The customer then has a contract with the direct underwriter, who has a contract with the dealer’s affiliated reinsurance company. The dealer does this as a service to customers. Of course, the dealer may benefit from the underwriting profit generated when premium income exceeds the ultimate claims experience.
Generally, these PARCs are set up in foreign domiciles. While it sounds exotic and seems complex, this practice is to avoid the economically prohibitive capital requirements and equally onerous regulations that have historically accompanied formation in the United States. There is no tax benefit in the foreign company formation; in fact, virtually all of these foreign-domiciled, small reinsurance companies elect under IRC Section 953(d) to be taxed as a U.S. taxpayer.
Reinsurance companies also file IRC Section 831(b) elections with their initial income tax returns to be treated as small property and casualty insurance companies. This allows these companies not to pay income tax on underwriting profits. However, income tax is paid on investment earnings net of related expenses.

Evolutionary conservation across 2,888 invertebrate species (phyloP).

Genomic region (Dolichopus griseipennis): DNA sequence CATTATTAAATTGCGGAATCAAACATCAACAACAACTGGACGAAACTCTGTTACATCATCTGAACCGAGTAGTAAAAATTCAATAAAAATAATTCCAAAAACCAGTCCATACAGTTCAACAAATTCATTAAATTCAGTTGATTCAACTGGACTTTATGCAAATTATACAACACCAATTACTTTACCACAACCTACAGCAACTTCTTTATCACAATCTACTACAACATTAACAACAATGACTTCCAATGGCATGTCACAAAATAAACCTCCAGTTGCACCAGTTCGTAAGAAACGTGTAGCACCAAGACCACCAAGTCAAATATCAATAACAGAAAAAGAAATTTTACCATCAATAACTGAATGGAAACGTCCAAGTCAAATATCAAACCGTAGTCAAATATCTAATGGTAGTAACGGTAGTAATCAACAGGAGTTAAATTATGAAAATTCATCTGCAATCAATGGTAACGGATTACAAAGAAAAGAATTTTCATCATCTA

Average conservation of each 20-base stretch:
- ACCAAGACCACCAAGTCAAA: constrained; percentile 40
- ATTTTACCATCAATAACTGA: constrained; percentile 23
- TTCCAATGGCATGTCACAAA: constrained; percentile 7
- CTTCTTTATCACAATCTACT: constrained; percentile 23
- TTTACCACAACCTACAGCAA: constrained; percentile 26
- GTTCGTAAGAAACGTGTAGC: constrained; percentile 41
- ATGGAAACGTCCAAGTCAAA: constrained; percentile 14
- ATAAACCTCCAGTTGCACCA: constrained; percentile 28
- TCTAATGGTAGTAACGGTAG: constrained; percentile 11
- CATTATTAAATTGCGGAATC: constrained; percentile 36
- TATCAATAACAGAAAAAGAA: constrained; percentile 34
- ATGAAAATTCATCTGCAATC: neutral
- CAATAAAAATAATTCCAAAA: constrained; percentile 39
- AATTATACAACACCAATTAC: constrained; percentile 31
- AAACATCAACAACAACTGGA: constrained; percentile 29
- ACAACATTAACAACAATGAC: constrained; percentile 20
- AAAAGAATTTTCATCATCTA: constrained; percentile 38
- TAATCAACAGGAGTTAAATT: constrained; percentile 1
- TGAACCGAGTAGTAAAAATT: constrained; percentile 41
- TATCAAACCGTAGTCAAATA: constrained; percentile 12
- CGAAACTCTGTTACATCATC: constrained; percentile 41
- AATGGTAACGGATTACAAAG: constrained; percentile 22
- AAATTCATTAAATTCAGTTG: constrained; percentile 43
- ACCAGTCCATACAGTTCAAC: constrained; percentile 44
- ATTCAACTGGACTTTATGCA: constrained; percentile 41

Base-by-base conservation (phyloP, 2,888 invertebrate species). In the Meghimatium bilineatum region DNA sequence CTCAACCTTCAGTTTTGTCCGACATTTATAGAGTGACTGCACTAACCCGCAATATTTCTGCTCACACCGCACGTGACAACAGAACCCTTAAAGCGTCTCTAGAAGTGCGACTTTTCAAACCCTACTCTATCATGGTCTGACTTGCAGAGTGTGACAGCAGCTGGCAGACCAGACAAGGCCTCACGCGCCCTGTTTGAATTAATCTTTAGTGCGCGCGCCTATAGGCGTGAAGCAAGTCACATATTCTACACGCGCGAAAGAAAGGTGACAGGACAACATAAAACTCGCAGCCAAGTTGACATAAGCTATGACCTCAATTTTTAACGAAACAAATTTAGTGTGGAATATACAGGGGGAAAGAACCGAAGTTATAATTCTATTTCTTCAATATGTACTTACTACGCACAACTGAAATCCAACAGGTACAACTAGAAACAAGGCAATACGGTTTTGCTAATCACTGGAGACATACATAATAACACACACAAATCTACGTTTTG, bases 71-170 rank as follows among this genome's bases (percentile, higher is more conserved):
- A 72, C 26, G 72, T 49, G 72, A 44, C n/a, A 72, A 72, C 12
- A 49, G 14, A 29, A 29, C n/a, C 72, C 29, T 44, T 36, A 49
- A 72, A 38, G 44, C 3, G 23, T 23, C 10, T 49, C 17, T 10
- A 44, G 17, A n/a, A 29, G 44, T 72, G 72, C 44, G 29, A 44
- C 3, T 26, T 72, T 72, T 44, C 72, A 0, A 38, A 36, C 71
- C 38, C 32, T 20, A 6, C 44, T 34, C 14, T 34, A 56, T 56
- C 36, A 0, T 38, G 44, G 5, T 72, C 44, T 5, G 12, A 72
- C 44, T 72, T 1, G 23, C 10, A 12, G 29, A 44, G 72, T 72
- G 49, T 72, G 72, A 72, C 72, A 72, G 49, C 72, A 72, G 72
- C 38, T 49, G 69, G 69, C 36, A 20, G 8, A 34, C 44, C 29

This tax treatment is provided to encourage small insurance companies to retain their risk and use the related premiums to pay claims without being burdened by the complexity of regulations and tax rules applicable to large insurance companies. Ultimately, owners of these types of entities pay income tax on underwriting profits earned inside the reinsurance companies when such funds are distributed to them as stockholders.
The favorable tax benefit, derived by excluding underwriting profit from taxation, is what has attracted the attention of the IRS, motivating it to determine whether potential abuses exist. The IRS also seems concerned about the owners’ ability to use reinsurance companies to shift value between family members.
Diversification tests used to prevent abuse — but leave unanswered questions
The PATH Act (Protecting Americans from Tax Hikes Act), passed in December 2015, made a couple of changes with regard to small insurance companies. First, it increased the annual premium limit from $1.2 million to $2.2 million per year (adjusted annually for inflation). Second, it implemented two diversification tests that can restrict the use of these companies and disallow their treatment as insurance companies eligible for the favorable tax treatment under IRC Section 831(b).